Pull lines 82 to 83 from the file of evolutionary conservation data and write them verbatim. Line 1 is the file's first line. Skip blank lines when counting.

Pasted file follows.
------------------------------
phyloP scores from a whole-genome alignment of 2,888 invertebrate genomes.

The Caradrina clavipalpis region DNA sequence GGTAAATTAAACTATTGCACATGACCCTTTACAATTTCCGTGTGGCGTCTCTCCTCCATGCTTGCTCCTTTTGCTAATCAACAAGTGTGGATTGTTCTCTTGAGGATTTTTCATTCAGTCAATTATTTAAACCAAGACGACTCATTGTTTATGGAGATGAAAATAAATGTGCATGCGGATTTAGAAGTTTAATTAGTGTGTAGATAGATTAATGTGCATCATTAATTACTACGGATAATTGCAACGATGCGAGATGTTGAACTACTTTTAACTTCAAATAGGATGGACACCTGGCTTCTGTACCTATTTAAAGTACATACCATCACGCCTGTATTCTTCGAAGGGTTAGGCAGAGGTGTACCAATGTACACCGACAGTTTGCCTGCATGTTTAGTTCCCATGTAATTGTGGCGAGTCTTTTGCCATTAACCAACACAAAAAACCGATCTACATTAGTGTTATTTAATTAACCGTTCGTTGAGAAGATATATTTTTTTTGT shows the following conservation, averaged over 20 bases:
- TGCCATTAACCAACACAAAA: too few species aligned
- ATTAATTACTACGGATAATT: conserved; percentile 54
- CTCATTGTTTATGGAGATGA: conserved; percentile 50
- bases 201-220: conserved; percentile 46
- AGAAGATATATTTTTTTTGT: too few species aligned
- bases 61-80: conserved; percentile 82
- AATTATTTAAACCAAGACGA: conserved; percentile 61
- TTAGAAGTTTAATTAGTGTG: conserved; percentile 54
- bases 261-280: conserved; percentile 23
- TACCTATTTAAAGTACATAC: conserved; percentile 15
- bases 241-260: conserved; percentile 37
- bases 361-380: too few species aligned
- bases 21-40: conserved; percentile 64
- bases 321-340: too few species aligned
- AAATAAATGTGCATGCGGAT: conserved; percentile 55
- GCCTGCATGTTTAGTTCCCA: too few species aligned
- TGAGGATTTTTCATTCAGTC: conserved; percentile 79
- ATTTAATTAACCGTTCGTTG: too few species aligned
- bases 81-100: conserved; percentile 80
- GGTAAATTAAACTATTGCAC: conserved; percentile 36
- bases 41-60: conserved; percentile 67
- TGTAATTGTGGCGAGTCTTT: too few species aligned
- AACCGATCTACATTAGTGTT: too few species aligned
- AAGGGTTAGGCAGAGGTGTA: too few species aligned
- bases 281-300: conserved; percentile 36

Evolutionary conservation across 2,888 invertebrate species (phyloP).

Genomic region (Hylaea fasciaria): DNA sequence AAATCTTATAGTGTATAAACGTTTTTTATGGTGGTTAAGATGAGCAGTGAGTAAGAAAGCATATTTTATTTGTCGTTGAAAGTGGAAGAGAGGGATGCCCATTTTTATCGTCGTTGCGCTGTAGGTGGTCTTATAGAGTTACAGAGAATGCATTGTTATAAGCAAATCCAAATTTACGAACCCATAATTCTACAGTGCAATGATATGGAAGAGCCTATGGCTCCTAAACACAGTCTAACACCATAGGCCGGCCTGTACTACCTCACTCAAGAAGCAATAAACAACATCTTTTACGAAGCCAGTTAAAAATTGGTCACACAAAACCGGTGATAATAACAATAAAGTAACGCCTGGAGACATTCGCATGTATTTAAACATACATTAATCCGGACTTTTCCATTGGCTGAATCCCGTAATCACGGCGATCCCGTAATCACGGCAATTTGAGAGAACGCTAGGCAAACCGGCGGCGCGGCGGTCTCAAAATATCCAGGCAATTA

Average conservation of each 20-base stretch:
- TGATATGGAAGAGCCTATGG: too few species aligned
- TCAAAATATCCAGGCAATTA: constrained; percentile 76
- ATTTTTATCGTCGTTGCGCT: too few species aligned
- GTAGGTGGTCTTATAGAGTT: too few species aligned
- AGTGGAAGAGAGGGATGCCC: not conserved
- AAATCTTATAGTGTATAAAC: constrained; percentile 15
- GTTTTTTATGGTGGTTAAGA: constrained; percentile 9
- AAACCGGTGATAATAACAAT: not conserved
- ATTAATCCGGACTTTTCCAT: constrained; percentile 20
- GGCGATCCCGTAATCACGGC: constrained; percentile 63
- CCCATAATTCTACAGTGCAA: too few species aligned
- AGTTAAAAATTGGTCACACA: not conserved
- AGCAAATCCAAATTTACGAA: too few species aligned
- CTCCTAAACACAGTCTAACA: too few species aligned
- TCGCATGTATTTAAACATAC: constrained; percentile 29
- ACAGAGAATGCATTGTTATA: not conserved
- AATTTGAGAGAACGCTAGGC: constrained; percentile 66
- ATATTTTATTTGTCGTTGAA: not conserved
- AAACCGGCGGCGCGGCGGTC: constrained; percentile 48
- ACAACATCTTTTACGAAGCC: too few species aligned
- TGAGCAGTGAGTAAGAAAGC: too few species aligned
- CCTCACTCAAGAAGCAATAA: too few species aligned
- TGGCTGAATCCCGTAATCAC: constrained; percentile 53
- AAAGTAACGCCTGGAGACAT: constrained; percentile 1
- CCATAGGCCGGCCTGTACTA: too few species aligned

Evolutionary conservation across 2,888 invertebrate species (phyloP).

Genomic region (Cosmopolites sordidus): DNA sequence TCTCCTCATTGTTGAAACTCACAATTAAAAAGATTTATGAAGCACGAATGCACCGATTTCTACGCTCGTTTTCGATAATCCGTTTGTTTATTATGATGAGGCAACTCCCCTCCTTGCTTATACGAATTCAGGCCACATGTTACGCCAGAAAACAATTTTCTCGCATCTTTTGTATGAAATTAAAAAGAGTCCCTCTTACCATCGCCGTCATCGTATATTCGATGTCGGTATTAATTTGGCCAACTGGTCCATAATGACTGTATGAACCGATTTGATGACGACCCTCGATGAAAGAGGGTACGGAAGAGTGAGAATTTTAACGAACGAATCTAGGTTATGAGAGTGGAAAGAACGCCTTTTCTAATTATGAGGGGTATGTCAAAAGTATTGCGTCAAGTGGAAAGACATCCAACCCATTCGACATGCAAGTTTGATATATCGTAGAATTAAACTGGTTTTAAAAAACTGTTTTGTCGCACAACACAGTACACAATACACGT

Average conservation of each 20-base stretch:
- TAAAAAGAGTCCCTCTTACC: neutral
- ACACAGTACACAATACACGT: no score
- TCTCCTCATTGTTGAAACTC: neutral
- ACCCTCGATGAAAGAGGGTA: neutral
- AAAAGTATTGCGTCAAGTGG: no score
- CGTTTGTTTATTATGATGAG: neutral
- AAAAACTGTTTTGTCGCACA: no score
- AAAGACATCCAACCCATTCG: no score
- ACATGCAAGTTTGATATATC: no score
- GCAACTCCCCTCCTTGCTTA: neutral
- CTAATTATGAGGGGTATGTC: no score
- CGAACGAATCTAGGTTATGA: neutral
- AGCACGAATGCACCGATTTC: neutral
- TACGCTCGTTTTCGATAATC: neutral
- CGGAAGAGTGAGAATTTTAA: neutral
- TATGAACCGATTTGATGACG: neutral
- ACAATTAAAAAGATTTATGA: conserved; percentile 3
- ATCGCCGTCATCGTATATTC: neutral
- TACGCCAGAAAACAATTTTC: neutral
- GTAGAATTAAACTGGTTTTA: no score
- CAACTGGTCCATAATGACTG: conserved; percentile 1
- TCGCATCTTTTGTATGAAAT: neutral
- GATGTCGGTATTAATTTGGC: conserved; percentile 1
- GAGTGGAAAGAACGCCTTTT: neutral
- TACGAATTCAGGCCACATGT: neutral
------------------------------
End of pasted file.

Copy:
- GAGTGGAAAGAACGCCTTTT: neutral
- TACGAATTCAGGCCACATGT: neutral